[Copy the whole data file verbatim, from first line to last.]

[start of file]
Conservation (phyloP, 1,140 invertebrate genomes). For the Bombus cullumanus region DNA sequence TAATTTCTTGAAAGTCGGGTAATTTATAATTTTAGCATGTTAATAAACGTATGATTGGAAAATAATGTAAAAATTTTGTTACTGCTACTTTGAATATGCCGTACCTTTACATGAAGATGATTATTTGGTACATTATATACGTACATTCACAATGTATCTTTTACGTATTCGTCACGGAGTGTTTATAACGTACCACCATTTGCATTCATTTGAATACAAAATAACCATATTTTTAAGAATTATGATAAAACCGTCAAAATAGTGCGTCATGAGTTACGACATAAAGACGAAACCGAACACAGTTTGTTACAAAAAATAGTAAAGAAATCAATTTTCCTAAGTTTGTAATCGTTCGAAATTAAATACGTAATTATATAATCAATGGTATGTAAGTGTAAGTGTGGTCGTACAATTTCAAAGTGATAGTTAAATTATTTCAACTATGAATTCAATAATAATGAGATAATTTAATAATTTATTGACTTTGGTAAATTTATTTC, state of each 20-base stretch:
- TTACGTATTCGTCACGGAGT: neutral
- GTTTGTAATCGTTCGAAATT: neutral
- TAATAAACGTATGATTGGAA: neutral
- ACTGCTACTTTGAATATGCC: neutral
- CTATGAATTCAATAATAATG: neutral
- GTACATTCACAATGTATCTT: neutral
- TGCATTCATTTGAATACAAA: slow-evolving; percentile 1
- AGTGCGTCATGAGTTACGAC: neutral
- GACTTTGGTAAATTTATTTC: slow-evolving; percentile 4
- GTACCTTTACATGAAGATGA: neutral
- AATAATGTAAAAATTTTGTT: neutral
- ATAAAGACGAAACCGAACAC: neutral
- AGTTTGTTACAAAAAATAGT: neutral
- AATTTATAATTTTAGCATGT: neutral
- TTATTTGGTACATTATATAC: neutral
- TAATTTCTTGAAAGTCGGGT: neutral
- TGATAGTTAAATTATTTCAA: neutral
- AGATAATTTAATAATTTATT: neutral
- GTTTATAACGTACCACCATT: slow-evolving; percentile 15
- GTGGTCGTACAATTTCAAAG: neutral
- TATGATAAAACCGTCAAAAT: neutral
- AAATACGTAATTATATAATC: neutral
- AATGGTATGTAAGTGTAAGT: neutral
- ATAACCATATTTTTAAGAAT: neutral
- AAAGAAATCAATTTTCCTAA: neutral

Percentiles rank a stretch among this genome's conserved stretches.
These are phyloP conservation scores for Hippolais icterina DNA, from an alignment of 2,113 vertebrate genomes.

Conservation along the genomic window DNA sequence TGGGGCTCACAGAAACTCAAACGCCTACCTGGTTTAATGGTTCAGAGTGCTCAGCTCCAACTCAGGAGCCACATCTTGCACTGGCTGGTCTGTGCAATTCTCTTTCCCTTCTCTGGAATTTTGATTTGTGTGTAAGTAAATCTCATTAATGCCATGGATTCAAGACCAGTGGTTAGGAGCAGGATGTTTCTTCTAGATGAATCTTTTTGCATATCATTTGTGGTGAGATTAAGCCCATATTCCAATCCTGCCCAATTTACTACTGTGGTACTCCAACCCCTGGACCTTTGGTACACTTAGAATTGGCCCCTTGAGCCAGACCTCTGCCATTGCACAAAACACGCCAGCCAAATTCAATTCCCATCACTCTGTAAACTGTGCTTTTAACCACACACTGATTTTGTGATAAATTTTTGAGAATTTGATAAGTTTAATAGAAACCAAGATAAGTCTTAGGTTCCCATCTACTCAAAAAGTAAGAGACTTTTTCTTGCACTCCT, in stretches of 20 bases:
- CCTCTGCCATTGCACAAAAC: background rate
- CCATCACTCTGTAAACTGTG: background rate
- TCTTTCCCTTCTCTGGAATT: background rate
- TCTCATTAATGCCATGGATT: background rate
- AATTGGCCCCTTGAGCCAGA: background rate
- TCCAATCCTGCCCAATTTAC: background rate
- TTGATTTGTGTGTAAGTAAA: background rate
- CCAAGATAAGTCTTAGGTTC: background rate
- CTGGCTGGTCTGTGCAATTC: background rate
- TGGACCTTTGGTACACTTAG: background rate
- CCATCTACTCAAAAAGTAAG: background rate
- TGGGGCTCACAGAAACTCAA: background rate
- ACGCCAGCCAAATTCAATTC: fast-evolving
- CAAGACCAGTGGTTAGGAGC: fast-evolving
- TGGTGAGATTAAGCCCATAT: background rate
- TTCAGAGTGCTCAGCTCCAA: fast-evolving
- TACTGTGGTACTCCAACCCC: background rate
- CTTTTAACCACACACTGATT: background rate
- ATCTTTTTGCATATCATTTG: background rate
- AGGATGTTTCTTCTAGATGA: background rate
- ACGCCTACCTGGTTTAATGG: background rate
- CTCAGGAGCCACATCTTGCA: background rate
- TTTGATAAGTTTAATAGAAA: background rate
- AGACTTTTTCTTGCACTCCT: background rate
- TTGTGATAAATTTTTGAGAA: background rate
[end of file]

Conservation (phyloP, 1,140 invertebrate genomes). For the Bombus cullumanus region DNA sequence TAATTTCTTGAAAGTCGGGTAATTTATAATTTTAGCATGTTAATAAACGTATGATTGGAAAATAATGTAAAAATTTTGTTACTGCTACTTTGAATATGCCGTACCTTTACATGAAGATGATTATTTGGTACATTATATACGTACATTCACAATGTATCTTTTACGTATTCGTCACGGAGTGTTTATAACGTACCACCATTTGCATTCATTTGAATACAAAATAACCATATTTTTAAGAATTATGATAAAACCGTCAAAATAGTGCGTCATGAGTTACGACATAAAGACGAAACCGAACACAGTTTGTTACAAAAAATAGTAAAGAAATCAATTTTCCTAAGTTTGTAATCGTTCGAAATTAAATACGTAATTATATAATCAATGGTATGTAAGTGTAAGTGTGGTCGTACAATTTCAAAGTGATAGTTAAATTATTTCAACTATGAATTCAATAATAATGAGATAATTTAATAATTTATTGACTTTGGTAAATTTATTTC, state of each 20-base stretch:
- TTACGTATTCGTCACGGAGT: neutral
- GTTTGTAATCGTTCGAAATT: neutral
- TAATAAACGTATGATTGGAA: neutral
- ACTGCTACTTTGAATATGCC: neutral
- CTATGAATTCAATAATAATG: neutral
- GTACATTCACAATGTATCTT: neutral
- TGCATTCATTTGAATACAAA: slow-evolving; percentile 1
- AGTGCGTCATGAGTTACGAC: neutral
- GACTTTGGTAAATTTATTTC: slow-evolving; percentile 4
- GTACCTTTACATGAAGATGA: neutral
- AATAATGTAAAAATTTTGTT: neutral
- ATAAAGACGAAACCGAACAC: neutral
- AGTTTGTTACAAAAAATAGT: neutral
- AATTTATAATTTTAGCATGT: neutral
- TTATTTGGTACATTATATAC: neutral
- TAATTTCTTGAAAGTCGGGT: neutral
- TGATAGTTAAATTATTTCAA: neutral
- AGATAATTTAATAATTTATT: neutral
- GTTTATAACGTACCACCATT: slow-evolving; percentile 15
- GTGGTCGTACAATTTCAAAG: neutral
- TATGATAAAACCGTCAAAAT: neutral
- AAATACGTAATTATATAATC: neutral
- AATGGTATGTAAGTGTAAGT: neutral
- ATAACCATATTTTTAAGAAT: neutral
- AAAGAAATCAATTTTCCTAA: neutral

Percentiles rank a stretch among this genome's conserved stretches.
These are phyloP conservation scores for Hippolais icterina DNA, from an alignment of 2,113 vertebrate genomes.

Conservation along the genomic window DNA sequence TGGGGCTCACAGAAACTCAAACGCCTACCTGGTTTAATGGTTCAGAGTGCTCAGCTCCAACTCAGGAGCCACATCTTGCACTGGCTGGTCTGTGCAATTCTCTTTCCCTTCTCTGGAATTTTGATTTGTGTGTAAGTAAATCTCATTAATGCCATGGATTCAAGACCAGTGGTTAGGAGCAGGATGTTTCTTCTAGATGAATCTTTTTGCATATCATTTGTGGTGAGATTAAGCCCATATTCCAATCCTGCCCAATTTACTACTGTGGTACTCCAACCCCTGGACCTTTGGTACACTTAGAATTGGCCCCTTGAGCCAGACCTCTGCCATTGCACAAAACACGCCAGCCAAATTCAATTCCCATCACTCTGTAAACTGTGCTTTTAACCACACACTGATTTTGTGATAAATTTTTGAGAATTTGATAAGTTTAATAGAAACCAAGATAAGTCTTAGGTTCCCATCTACTCAAAAAGTAAGAGACTTTTTCTTGCACTCCT, in stretches of 20 bases:
- CCTCTGCCATTGCACAAAAC: background rate
- CCATCACTCTGTAAACTGTG: background rate
- TCTTTCCCTTCTCTGGAATT: background rate
- TCTCATTAATGCCATGGATT: background rate
- AATTGGCCCCTTGAGCCAGA: background rate
- TCCAATCCTGCCCAATTTAC: background rate
- TTGATTTGTGTGTAAGTAAA: background rate
- CCAAGATAAGTCTTAGGTTC: background rate
- CTGGCTGGTCTGTGCAATTC: background rate
- TGGACCTTTGGTACACTTAG: background rate
- CCATCTACTCAAAAAGTAAG: background rate
- TGGGGCTCACAGAAACTCAA: background rate
- ACGCCAGCCAAATTCAATTC: fast-evolving
- CAAGACCAGTGGTTAGGAGC: fast-evolving
- TGGTGAGATTAAGCCCATAT: background rate
- TTCAGAGTGCTCAGCTCCAA: fast-evolving
- TACTGTGGTACTCCAACCCC: background rate
- CTTTTAACCACACACTGATT: background rate
- ATCTTTTTGCATATCATTTG: background rate
- AGGATGTTTCTTCTAGATGA: background rate
- ACGCCTACCTGGTTTAATGG: background rate
- CTCAGGAGCCACATCTTGCA: background rate
- TTTGATAAGTTTAATAGAAA: background rate
- AGACTTTTTCTTGCACTCCT: background rate
- TTGTGATAAATTTTTGAGAA: background rate